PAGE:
As our world is changing rapidly, journalism needs to adapt with an approach that connects seemingly unrelated stories from different contexts into a single coherent story.
The challenges humanity faces today and the rapid geopolitical changes taking place around us means that the need to perceive and reflect the global community as a whole is more urgent than ever. With globalization, we find ourselves closely connected to people and countries on the other side of the planet, but the media has often been slow to fully acknowledge that. Journalism with a global outlook – or ‘global journalism’ – could help ensure that media coverage can catch up with this new reality.
Even though we live in a globalized world, media coverage often fails react to reflect this. Global journalism responds to these shortcomings through an approach to reporting that explores, analyses and reflects on the relations and interconnections between people and events in different parts of the planet.
The need for a global approach to journalism can be understood as a long overdue reaction to the changing status quo of the world, its shifting power structures and the complex dynamics driving this transformation, rooted in the growing crises we face in a globalized context.
A global outlook expands our understanding of the world and our role in it. It broadens the imaginable boundaries of our understanding of the world, changing it from a dichotomy between a domestic versus foreign outlook to a relations-based global outlook. It brings new ways of interpreting and arranging reality. Thanks to these new skill sets, it enables journalists to connect seemingly unrelated events taking place at different continents, in different positions in local, regional, international and other power structures, into one single coherent story.
Free, fair and balanced journalism has always been an important cornerstone of modernity and democracy, empowering people and societies. But the world has changed radically and journalism must adapt to ensure it remains relevant to today’s challenges. With this in mind, global journalism promotes global empowerment and creates the space to debate global issues, problems and solutions. By doing so it makes societies and communities more resilient and better able to withstand the many crises we face.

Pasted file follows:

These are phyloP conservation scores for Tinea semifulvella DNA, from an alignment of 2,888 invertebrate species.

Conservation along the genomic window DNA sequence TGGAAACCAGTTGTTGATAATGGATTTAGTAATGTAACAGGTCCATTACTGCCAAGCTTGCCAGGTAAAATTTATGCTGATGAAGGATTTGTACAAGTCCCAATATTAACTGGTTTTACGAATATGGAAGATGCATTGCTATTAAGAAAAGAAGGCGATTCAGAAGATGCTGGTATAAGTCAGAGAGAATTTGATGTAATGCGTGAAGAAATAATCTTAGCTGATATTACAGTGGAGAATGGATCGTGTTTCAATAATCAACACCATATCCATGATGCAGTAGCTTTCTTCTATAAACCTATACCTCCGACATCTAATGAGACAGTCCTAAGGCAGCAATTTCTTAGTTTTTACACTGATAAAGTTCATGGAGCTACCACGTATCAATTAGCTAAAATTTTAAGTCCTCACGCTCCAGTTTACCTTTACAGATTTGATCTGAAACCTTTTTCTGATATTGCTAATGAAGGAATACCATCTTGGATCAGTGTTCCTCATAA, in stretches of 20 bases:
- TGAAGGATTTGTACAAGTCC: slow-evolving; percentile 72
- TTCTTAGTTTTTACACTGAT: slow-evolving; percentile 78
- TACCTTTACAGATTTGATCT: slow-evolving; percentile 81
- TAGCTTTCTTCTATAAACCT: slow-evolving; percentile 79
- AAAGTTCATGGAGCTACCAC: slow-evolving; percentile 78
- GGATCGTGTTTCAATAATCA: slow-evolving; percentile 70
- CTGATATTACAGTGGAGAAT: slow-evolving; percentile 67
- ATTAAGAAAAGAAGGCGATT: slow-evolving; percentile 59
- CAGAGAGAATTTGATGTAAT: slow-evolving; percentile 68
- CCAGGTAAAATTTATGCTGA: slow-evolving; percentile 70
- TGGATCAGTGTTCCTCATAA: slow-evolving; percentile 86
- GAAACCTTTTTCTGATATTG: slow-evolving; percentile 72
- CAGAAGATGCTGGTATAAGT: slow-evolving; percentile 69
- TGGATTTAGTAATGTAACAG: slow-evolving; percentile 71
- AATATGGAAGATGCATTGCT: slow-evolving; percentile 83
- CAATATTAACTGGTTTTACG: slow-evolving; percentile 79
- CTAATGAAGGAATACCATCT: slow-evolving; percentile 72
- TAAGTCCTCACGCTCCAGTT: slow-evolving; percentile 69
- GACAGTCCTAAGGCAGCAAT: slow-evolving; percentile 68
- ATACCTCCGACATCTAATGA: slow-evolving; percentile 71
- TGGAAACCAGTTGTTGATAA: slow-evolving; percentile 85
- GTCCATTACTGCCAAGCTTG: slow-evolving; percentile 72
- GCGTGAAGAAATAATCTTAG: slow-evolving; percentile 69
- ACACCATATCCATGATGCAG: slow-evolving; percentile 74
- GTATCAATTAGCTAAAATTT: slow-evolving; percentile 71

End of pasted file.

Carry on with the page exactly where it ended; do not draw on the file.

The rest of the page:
Global journalism is not a manual or guide imposed externally on journalists for their enlightenment. On the contrary, it has evolved from within practice and processes in the field. It does not come burdened with predefined morals or assumptions: it simply highlights neglected or disregarded aspects of global politics. It is not in itself corrective, aiming to achieve a particular agenda – it just seeks to accurately reflect the new global reality. Finally, it is not presented as a substitute for either domestic, foreign journalism, but aims to build on the best aspects of both to promote more responsive and far-reaching coverage of the same issues.
The majority of the coverage on world events – migration and development included – takes place from behind a desk. Reporting from the ground is still desperately needed to boost engagement on these issues. This, however, means journalists have to acquire a set of new skills and perspectives to cope with the dilemmas and challenges of covering distant contexts.
4.1 : As opportunities to travel shrink, opportunities to communicate across the world have improved rapidly.
While the opportunities for media houses to send journalists abroad have been shrinking, the ability of journalists to cover issues taking place on the other side of the world have been greatly increased thanks to recent advances in communication technologies. In fact, most coverage on global issues is now done from behind a desk. Fortunately, it is possible to produce high quality coverage on global issues, including migration, from this setting. All it requires is a fresh approach and a shift in perspective.
Media outlets must cover landmark events and issues. But at the same time they have the opportunity to do something more, to offer the audience a deeper and more diverse picture of the reality around us, even without being on the ground. And journalists, by following this approach, can enrich their portfolios with unique and groundbreaking stories.
There are a few preliminary steps you can take to begin with if you would like to enrich your desk-based coverage: starting with some broad research to give you an overview, compiling further resources to follow up, changing your routine a little and considering the criteria you want to select news coverage from agencies and other sources.